Wyoming's highest court has considered numerous allegations made by buyers against sellers and their real estate salesperson, based on a transaction involving the leasing of a cattle ranch with the option to purchase.
Richard and Doris Wentland ("Sellers") listed their cattle ranch for sale with real estate licensee Harry Barnett ("Salesperson"). After viewing the property three times, John and Elizabeth Dewey ("Buyers") entered into a purported "lease/purchase" agreement with the Sellers. The purchase contract was contingent on the Buyers obtaining financing for the purchase of the property, and also contained a provision that the Buyers would lease the Sellers' property if their own property had not sold, with the lease proceeds applied to the purchase price. Since their property had apparently not sold, the Buyers began leasing the Sellers' ranch.
After the Buyers took possession of the property, they allegedly encountered numerous problems on the Sellers' property. Their main allegation centered on the fact that the Sellers did not leave enough first cut hay for the Buyers to winter their cattle, which they claimed the Sellers had promised to do. The Buyers filed a lien against the property for the amount of money they allegedly spent purchasing hay and also notified the Sellers that they would not be purchasing the property. The Sellers filed a lawsuit contesting the lien, and also filed a counterclaim against the Buyers seeking specific performance of the purchase agreement. The Buyers then added additional allegations to their lawsuit against both the Sellers and the Salesperson for various alleged misrepresentations.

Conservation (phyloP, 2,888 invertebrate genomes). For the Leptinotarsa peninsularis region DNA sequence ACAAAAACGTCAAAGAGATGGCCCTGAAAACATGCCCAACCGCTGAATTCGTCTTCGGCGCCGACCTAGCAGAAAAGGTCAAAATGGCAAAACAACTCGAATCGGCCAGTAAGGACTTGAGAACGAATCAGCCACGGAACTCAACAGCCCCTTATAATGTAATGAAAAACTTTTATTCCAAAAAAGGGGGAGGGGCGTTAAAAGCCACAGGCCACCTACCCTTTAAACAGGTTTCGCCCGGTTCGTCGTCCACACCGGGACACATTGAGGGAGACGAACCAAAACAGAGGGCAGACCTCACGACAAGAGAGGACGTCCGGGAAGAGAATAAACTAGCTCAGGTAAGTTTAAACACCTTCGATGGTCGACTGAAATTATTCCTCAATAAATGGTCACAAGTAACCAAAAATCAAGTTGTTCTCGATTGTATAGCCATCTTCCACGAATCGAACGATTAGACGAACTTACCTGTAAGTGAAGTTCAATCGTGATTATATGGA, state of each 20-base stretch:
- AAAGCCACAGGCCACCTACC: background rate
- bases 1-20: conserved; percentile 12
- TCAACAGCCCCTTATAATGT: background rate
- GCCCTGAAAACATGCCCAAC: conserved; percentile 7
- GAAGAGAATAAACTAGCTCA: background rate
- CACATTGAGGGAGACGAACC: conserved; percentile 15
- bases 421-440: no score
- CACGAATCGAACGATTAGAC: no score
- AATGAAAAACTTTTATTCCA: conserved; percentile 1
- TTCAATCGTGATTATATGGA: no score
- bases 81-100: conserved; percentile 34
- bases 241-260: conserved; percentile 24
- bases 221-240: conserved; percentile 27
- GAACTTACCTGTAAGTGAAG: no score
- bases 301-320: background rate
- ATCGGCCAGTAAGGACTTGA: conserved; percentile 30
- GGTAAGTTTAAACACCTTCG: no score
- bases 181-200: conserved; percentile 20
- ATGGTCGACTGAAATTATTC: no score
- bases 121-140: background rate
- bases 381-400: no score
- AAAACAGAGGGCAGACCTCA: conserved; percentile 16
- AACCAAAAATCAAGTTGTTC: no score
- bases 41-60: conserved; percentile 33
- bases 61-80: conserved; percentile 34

In a series of rulings and an eventual jury verdict, the trial court ruled in favor of the Sellers and the Salesperson on all of the allegations made by the Buyers except for the allegations concerning the hay. The jury awarded the Sellers approximately $30,000 in damages for the Buyers' failure to make payments under the lease and also awarded the Buyers approximately $10,000 for the failure of the Sellers to leave enough hay for the Buyers. The hay award was stricken by the trial court on the ground that the Buyers had failed to provide adequate evidence in support of their damages. The jury found that the contract between the parties was not a binding purchase agreement and so ruled in favor of the Buyers on the Sellers' counterclaim. Both parties appealed.
The Supreme Court of Wyoming affirmed all of the rulings by the trial court. The court first considered the negligent misrepresentation allegations made against the Sellers and the Salesperson as well as the intentional misrepresentation allegations made against the Sellers. The court found that the standard for both kinds of misrepresentations are essentially identical, with the only difference being the standard of proof. A party alleging a misrepresentation must show that a party supplied false information to another party which benefited the party making the statement, and that this information was justifiably relied upon by another party, causing damage to the other party.